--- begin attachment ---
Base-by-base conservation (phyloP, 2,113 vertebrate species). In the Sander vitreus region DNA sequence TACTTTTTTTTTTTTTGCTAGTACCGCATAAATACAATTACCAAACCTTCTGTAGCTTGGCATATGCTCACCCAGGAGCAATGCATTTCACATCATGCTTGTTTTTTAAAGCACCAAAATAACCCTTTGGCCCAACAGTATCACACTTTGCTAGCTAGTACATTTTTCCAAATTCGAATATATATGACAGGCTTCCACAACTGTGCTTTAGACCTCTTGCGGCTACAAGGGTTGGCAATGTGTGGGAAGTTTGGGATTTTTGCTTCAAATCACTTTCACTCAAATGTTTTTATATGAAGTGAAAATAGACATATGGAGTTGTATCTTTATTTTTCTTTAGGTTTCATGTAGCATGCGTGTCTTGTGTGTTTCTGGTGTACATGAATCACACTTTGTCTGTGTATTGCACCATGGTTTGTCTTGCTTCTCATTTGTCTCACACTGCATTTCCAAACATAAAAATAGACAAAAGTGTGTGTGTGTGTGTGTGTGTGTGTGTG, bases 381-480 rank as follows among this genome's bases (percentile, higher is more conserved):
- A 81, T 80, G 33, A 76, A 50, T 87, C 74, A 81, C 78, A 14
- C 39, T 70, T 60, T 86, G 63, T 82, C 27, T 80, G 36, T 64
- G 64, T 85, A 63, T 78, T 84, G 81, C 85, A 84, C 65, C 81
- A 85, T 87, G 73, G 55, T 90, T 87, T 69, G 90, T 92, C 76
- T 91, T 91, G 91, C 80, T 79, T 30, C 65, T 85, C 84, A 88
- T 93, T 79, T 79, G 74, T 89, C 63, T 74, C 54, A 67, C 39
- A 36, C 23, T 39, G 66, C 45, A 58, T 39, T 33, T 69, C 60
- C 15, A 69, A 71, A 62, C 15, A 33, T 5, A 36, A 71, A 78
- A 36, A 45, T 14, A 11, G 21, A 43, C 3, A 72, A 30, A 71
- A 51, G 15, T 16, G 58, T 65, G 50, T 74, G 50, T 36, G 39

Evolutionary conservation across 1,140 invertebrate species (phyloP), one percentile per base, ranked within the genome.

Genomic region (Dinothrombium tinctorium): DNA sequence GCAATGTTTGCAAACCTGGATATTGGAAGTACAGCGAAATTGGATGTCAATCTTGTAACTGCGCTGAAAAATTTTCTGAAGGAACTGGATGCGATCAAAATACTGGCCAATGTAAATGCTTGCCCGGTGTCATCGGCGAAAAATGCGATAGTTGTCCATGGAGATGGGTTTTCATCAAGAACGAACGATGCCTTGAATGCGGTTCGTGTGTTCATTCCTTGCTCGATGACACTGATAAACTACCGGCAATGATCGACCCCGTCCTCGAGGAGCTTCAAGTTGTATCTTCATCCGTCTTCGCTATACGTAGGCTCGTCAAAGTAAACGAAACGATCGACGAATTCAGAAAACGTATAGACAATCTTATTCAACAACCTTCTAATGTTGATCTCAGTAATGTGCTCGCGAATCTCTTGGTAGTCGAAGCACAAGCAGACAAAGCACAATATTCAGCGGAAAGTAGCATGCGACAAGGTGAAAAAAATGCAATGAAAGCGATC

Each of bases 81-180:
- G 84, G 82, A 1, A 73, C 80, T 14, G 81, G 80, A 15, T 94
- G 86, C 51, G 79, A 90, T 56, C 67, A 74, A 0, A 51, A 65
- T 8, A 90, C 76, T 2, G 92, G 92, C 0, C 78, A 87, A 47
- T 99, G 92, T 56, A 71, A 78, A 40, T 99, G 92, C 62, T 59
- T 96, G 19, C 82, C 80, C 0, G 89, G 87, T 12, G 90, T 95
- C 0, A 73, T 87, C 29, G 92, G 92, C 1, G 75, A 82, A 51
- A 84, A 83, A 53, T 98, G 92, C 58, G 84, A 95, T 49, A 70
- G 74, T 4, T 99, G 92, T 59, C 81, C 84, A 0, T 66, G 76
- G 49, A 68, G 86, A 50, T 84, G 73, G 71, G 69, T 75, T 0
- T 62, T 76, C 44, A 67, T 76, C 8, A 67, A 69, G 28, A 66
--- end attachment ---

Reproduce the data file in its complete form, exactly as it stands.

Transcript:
Base-by-base conservation (phyloP, 2,113 vertebrate species). In the Sander vitreus region DNA sequence TACTTTTTTTTTTTTTGCTAGTACCGCATAAATACAATTACCAAACCTTCTGTAGCTTGGCATATGCTCACCCAGGAGCAATGCATTTCACATCATGCTTGTTTTTTAAAGCACCAAAATAACCCTTTGGCCCAACAGTATCACACTTTGCTAGCTAGTACATTTTTCCAAATTCGAATATATATGACAGGCTTCCACAACTGTGCTTTAGACCTCTTGCGGCTACAAGGGTTGGCAATGTGTGGGAAGTTTGGGATTTTTGCTTCAAATCACTTTCACTCAAATGTTTTTATATGAAGTGAAAATAGACATATGGAGTTGTATCTTTATTTTTCTTTAGGTTTCATGTAGCATGCGTGTCTTGTGTGTTTCTGGTGTACATGAATCACACTTTGTCTGTGTATTGCACCATGGTTTGTCTTGCTTCTCATTTGTCTCACACTGCATTTCCAAACATAAAAATAGACAAAAGTGTGTGTGTGTGTGTGTGTGTGTGTGTG, bases 381-480 rank as follows among this genome's bases (percentile, higher is more conserved):
- A 81, T 80, G 33, A 76, A 50, T 87, C 74, A 81, C 78, A 14
- C 39, T 70, T 60, T 86, G 63, T 82, C 27, T 80, G 36, T 64
- G 64, T 85, A 63, T 78, T 84, G 81, C 85, A 84, C 65, C 81
- A 85, T 87, G 73, G 55, T 90, T 87, T 69, G 90, T 92, C 76
- T 91, T 91, G 91, C 80, T 79, T 30, C 65, T 85, C 84, A 88
- T 93, T 79, T 79, G 74, T 89, C 63, T 74, C 54, A 67, C 39
- A 36, C 23, T 39, G 66, C 45, A 58, T 39, T 33, T 69, C 60
- C 15, A 69, A 71, A 62, C 15, A 33, T 5, A 36, A 71, A 78
- A 36, A 45, T 14, A 11, G 21, A 43, C 3, A 72, A 30, A 71
- A 51, G 15, T 16, G 58, T 65, G 50, T 74, G 50, T 36, G 39

Evolutionary conservation across 1,140 invertebrate species (phyloP), one percentile per base, ranked within the genome.

Genomic region (Dinothrombium tinctorium): DNA sequence GCAATGTTTGCAAACCTGGATATTGGAAGTACAGCGAAATTGGATGTCAATCTTGTAACTGCGCTGAAAAATTTTCTGAAGGAACTGGATGCGATCAAAATACTGGCCAATGTAAATGCTTGCCCGGTGTCATCGGCGAAAAATGCGATAGTTGTCCATGGAGATGGGTTTTCATCAAGAACGAACGATGCCTTGAATGCGGTTCGTGTGTTCATTCCTTGCTCGATGACACTGATAAACTACCGGCAATGATCGACCCCGTCCTCGAGGAGCTTCAAGTTGTATCTTCATCCGTCTTCGCTATACGTAGGCTCGTCAAAGTAAACGAAACGATCGACGAATTCAGAAAACGTATAGACAATCTTATTCAACAACCTTCTAATGTTGATCTCAGTAATGTGCTCGCGAATCTCTTGGTAGTCGAAGCACAAGCAGACAAAGCACAATATTCAGCGGAAAGTAGCATGCGACAAGGTGAAAAAAATGCAATGAAAGCGATC

Each of bases 81-180:
- G 84, G 82, A 1, A 73, C 80, T 14, G 81, G 80, A 15, T 94
- G 86, C 51, G 79, A 90, T 56, C 67, A 74, A 0, A 51, A 65
- T 8, A 90, C 76, T 2, G 92, G 92, C 0, C 78, A 87, A 47
- T 99, G 92, T 56, A 71, A 78, A 40, T 99, G 92, C 62, T 59
- T 96, G 19, C 82, C 80, C 0, G 89, G 87, T 12, G 90, T 95
- C 0, A 73, T 87, C 29, G 92, G 92, C 1, G 75, A 82, A 51
- A 84, A 83, A 53, T 98, G 92, C 58, G 84, A 95, T 49, A 70
- G 74, T 4, T 99, G 92, T 59, C 81, C 84, A 0, T 66, G 76
- G 49, A 68, G 86, A 50, T 84, G 73, G 71, G 69, T 75, T 0
- T 62, T 76, C 44, A 67, T 76, C 8, A 67, A 69, G 28, A 66